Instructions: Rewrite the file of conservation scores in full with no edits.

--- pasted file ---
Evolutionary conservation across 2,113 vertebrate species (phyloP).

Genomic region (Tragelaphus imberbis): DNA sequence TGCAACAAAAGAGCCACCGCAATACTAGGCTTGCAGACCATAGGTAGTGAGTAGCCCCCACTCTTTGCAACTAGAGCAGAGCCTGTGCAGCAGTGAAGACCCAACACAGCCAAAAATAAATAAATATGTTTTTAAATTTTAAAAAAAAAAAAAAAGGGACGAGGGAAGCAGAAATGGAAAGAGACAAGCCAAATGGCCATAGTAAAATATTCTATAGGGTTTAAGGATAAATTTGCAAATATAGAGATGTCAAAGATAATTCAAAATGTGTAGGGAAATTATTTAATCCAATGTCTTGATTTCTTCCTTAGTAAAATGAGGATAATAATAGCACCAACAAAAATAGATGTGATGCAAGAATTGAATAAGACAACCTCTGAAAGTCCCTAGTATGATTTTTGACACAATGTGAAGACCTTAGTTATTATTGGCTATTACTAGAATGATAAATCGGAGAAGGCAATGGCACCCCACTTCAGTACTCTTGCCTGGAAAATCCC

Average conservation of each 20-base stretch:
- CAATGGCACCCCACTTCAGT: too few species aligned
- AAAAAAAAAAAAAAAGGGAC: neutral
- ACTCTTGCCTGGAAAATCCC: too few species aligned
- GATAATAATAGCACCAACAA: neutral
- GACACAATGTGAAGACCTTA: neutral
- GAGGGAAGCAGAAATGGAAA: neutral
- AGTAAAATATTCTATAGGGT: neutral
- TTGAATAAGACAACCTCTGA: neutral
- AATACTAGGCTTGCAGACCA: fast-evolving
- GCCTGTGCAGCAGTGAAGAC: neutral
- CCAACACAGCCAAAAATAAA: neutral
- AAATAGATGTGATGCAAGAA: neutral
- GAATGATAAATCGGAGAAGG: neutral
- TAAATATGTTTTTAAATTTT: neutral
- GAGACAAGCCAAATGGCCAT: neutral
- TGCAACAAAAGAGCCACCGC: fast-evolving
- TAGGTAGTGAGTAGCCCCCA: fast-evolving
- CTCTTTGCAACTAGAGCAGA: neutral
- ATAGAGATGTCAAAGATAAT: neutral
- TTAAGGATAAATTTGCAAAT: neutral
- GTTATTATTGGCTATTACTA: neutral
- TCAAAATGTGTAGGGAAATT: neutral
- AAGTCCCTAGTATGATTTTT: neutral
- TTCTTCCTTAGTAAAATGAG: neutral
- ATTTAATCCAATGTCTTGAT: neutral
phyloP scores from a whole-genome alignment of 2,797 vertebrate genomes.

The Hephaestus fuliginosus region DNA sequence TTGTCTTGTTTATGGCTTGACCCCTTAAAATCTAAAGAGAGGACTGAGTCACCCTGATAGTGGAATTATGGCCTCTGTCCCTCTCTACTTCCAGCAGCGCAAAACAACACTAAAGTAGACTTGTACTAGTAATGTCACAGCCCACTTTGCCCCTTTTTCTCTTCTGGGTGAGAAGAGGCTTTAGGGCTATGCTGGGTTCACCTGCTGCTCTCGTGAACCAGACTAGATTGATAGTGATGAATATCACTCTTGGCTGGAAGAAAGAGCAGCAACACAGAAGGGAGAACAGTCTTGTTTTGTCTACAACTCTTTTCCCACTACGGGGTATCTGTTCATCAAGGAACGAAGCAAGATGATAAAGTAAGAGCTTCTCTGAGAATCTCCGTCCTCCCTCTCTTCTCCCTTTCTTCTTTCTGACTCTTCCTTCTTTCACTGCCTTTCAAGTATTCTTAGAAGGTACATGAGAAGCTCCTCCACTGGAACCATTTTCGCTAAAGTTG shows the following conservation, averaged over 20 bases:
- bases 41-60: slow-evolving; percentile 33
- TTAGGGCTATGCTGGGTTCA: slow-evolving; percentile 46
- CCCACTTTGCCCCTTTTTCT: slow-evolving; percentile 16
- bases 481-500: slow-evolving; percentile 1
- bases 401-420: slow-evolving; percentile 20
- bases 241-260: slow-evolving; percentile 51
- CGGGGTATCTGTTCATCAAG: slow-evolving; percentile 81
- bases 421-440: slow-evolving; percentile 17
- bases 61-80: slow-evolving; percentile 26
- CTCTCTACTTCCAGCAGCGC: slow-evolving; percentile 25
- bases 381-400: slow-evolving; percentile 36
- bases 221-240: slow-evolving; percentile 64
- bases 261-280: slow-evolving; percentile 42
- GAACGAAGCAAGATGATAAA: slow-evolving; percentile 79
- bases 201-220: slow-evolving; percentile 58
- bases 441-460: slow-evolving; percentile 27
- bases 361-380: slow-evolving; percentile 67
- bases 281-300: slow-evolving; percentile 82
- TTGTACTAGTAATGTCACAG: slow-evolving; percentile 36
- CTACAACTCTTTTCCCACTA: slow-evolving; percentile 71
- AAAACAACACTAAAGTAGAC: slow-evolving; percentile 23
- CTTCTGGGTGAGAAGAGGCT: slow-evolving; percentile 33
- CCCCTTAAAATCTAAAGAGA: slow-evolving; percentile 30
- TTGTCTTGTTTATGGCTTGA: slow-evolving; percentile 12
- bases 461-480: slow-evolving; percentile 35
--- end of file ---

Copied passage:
Evolutionary conservation across 2,113 vertebrate species (phyloP).

Genomic region (Tragelaphus imberbis): DNA sequence TGCAACAAAAGAGCCACCGCAATACTAGGCTTGCAGACCATAGGTAGTGAGTAGCCCCCACTCTTTGCAACTAGAGCAGAGCCTGTGCAGCAGTGAAGACCCAACACAGCCAAAAATAAATAAATATGTTTTTAAATTTTAAAAAAAAAAAAAAAGGGACGAGGGAAGCAGAAATGGAAAGAGACAAGCCAAATGGCCATAGTAAAATATTCTATAGGGTTTAAGGATAAATTTGCAAATATAGAGATGTCAAAGATAATTCAAAATGTGTAGGGAAATTATTTAATCCAATGTCTTGATTTCTTCCTTAGTAAAATGAGGATAATAATAGCACCAACAAAAATAGATGTGATGCAAGAATTGAATAAGACAACCTCTGAAAGTCCCTAGTATGATTTTTGACACAATGTGAAGACCTTAGTTATTATTGGCTATTACTAGAATGATAAATCGGAGAAGGCAATGGCACCCCACTTCAGTACTCTTGCCTGGAAAATCCC

Average conservation of each 20-base stretch:
- CAATGGCACCCCACTTCAGT: too few species aligned
- AAAAAAAAAAAAAAAGGGAC: neutral
- ACTCTTGCCTGGAAAATCCC: too few species aligned
- GATAATAATAGCACCAACAA: neutral
- GACACAATGTGAAGACCTTA: neutral
- GAGGGAAGCAGAAATGGAAA: neutral
- AGTAAAATATTCTATAGGGT: neutral
- TTGAATAAGACAACCTCTGA: neutral
- AATACTAGGCTTGCAGACCA: fast-evolving
- GCCTGTGCAGCAGTGAAGAC: neutral
- CCAACACAGCCAAAAATAAA: neutral
- AAATAGATGTGATGCAAGAA: neutral
- GAATGATAAATCGGAGAAGG: neutral
- TAAATATGTTTTTAAATTTT: neutral
- GAGACAAGCCAAATGGCCAT: neutral
- TGCAACAAAAGAGCCACCGC: fast-evolving
- TAGGTAGTGAGTAGCCCCCA: fast-evolving
- CTCTTTGCAACTAGAGCAGA: neutral
- ATAGAGATGTCAAAGATAAT: neutral
- TTAAGGATAAATTTGCAAAT: neutral
- GTTATTATTGGCTATTACTA: neutral
- TCAAAATGTGTAGGGAAATT: neutral
- AAGTCCCTAGTATGATTTTT: neutral
- TTCTTCCTTAGTAAAATGAG: neutral
- ATTTAATCCAATGTCTTGAT: neutral
phyloP scores from a whole-genome alignment of 2,797 vertebrate genomes.

The Hephaestus fuliginosus region DNA sequence TTGTCTTGTTTATGGCTTGACCCCTTAAAATCTAAAGAGAGGACTGAGTCACCCTGATAGTGGAATTATGGCCTCTGTCCCTCTCTACTTCCAGCAGCGCAAAACAACACTAAAGTAGACTTGTACTAGTAATGTCACAGCCCACTTTGCCCCTTTTTCTCTTCTGGGTGAGAAGAGGCTTTAGGGCTATGCTGGGTTCACCTGCTGCTCTCGTGAACCAGACTAGATTGATAGTGATGAATATCACTCTTGGCTGGAAGAAAGAGCAGCAACACAGAAGGGAGAACAGTCTTGTTTTGTCTACAACTCTTTTCCCACTACGGGGTATCTGTTCATCAAGGAACGAAGCAAGATGATAAAGTAAGAGCTTCTCTGAGAATCTCCGTCCTCCCTCTCTTCTCCCTTTCTTCTTTCTGACTCTTCCTTCTTTCACTGCCTTTCAAGTATTCTTAGAAGGTACATGAGAAGCTCCTCCACTGGAACCATTTTCGCTAAAGTTG shows the following conservation, averaged over 20 bases:
- bases 41-60: slow-evolving; percentile 33
- TTAGGGCTATGCTGGGTTCA: slow-evolving; percentile 46
- CCCACTTTGCCCCTTTTTCT: slow-evolving; percentile 16
- bases 481-500: slow-evolving; percentile 1
- bases 401-420: slow-evolving; percentile 20
- bases 241-260: slow-evolving; percentile 51
- CGGGGTATCTGTTCATCAAG: slow-evolving; percentile 81
- bases 421-440: slow-evolving; percentile 17
- bases 61-80: slow-evolving; percentile 26
- CTCTCTACTTCCAGCAGCGC: slow-evolving; percentile 25
- bases 381-400: slow-evolving; percentile 36
- bases 221-240: slow-evolving; percentile 64
- bases 261-280: slow-evolving; percentile 42
- GAACGAAGCAAGATGATAAA: slow-evolving; percentile 79
- bases 201-220: slow-evolving; percentile 58
- bases 441-460: slow-evolving; percentile 27
- bases 361-380: slow-evolving; percentile 67
- bases 281-300: slow-evolving; percentile 82
- TTGTACTAGTAATGTCACAG: slow-evolving; percentile 36
- CTACAACTCTTTTCCCACTA: slow-evolving; percentile 71
- AAAACAACACTAAAGTAGAC: slow-evolving; percentile 23
- CTTCTGGGTGAGAAGAGGCT: slow-evolving; percentile 33
- CCCCTTAAAATCTAAAGAGA: slow-evolving; percentile 30
- TTGTCTTGTTTATGGCTTGA: slow-evolving; percentile 12
- bases 461-480: slow-evolving; percentile 35